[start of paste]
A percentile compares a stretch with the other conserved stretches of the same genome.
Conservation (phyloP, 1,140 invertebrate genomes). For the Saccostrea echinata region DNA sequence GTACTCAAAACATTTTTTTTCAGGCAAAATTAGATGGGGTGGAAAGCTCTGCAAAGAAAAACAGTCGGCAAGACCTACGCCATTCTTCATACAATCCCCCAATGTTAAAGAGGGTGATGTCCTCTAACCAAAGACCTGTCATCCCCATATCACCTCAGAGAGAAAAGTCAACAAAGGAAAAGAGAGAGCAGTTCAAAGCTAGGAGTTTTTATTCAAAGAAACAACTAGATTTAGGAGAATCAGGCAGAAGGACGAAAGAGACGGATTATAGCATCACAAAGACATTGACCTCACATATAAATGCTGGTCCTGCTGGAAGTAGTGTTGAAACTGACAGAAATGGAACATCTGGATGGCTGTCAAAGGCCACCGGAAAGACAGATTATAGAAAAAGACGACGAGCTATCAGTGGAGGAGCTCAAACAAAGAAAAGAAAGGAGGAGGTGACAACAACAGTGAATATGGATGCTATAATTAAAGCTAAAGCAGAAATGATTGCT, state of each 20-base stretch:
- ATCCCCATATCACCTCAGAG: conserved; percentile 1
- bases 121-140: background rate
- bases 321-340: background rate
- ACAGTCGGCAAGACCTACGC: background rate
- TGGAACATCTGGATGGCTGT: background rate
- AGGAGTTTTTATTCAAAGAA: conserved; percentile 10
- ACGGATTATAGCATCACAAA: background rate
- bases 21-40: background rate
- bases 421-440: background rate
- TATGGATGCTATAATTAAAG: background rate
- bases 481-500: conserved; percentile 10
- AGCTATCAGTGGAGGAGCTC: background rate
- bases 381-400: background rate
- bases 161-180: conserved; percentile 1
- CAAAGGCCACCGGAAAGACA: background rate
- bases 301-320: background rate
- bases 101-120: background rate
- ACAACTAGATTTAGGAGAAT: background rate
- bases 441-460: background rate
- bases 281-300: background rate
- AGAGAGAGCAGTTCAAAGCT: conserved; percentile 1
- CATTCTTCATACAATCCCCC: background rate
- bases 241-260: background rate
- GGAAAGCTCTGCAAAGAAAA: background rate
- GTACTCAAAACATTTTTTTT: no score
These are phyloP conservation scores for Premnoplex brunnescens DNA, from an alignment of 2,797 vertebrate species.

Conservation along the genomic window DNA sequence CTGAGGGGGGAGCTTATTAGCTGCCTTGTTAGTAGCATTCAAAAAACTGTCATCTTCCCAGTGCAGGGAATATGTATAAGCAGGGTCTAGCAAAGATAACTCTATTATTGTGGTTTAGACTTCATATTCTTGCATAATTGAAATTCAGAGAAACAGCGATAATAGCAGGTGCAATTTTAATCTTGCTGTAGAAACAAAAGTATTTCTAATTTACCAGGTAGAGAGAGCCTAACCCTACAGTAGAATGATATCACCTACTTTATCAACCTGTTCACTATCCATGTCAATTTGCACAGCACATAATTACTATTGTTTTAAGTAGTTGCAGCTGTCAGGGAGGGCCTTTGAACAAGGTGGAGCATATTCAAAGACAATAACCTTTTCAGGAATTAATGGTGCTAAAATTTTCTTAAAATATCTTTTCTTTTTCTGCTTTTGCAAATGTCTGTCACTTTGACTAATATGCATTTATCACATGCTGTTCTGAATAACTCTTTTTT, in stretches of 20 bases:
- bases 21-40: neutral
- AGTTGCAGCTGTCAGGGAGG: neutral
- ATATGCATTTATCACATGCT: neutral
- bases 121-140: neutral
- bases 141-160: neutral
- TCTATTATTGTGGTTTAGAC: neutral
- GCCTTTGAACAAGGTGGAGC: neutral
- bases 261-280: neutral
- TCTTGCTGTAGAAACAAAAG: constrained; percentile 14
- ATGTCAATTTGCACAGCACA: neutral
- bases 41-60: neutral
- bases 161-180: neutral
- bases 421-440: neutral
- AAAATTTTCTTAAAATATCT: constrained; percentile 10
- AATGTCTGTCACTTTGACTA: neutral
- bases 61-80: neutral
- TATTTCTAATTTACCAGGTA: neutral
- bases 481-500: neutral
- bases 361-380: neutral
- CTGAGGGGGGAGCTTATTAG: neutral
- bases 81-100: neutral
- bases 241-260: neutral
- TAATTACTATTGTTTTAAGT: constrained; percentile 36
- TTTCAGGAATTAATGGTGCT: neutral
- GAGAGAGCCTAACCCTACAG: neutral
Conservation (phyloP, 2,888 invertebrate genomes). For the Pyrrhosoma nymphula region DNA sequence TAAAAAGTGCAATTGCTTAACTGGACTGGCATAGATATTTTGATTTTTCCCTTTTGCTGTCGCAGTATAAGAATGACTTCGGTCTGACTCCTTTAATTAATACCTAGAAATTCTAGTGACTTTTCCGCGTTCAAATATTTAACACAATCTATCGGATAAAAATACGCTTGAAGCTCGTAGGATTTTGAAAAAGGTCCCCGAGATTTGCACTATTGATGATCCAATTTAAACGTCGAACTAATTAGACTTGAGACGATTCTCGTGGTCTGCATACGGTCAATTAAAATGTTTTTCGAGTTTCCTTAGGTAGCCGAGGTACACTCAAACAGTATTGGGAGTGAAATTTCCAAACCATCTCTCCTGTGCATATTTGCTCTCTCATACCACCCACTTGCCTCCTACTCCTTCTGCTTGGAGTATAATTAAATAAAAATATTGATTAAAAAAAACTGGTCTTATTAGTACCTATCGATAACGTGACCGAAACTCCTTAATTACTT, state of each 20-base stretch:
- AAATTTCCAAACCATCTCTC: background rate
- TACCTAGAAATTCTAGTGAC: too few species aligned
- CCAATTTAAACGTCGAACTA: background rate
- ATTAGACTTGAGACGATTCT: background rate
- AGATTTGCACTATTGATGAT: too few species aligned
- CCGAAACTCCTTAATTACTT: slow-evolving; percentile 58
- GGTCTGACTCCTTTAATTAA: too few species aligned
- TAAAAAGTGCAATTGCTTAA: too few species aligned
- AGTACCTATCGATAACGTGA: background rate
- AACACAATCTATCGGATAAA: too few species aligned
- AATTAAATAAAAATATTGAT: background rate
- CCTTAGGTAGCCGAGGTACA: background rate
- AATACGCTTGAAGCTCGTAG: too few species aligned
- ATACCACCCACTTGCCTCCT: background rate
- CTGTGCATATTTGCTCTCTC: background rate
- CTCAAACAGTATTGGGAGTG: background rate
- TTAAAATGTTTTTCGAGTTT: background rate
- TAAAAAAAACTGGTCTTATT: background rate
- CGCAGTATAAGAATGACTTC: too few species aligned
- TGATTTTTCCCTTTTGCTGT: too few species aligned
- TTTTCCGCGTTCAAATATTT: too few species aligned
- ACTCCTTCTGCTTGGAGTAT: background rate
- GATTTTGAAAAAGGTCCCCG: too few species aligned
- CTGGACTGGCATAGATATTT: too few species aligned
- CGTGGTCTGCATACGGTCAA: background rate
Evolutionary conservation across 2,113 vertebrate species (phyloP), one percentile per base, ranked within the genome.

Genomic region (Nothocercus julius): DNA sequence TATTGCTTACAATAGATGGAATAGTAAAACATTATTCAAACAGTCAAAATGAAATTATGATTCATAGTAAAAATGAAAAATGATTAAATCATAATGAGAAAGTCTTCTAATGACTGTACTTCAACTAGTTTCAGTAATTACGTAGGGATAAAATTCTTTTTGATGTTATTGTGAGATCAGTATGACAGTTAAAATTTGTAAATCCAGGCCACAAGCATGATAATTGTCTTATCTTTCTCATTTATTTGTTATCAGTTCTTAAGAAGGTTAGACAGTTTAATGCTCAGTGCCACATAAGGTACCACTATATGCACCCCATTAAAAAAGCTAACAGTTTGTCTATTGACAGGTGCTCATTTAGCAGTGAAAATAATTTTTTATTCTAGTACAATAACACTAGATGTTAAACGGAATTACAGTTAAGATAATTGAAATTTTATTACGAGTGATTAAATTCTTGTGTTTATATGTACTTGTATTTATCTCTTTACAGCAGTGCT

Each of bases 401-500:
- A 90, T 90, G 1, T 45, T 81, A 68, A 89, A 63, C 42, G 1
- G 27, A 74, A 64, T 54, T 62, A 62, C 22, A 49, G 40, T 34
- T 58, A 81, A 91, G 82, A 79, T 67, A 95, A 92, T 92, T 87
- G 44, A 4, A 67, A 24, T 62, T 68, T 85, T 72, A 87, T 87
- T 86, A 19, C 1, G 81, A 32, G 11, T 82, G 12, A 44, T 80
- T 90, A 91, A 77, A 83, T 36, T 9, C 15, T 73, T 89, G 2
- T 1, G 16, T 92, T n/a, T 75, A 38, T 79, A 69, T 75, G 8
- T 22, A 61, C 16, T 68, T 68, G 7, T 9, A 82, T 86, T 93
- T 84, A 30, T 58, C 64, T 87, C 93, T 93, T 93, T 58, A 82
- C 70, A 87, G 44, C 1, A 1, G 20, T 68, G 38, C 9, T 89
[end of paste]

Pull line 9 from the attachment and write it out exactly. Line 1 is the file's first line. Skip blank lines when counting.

- ACGGATTATAGCATCACAAA: background rate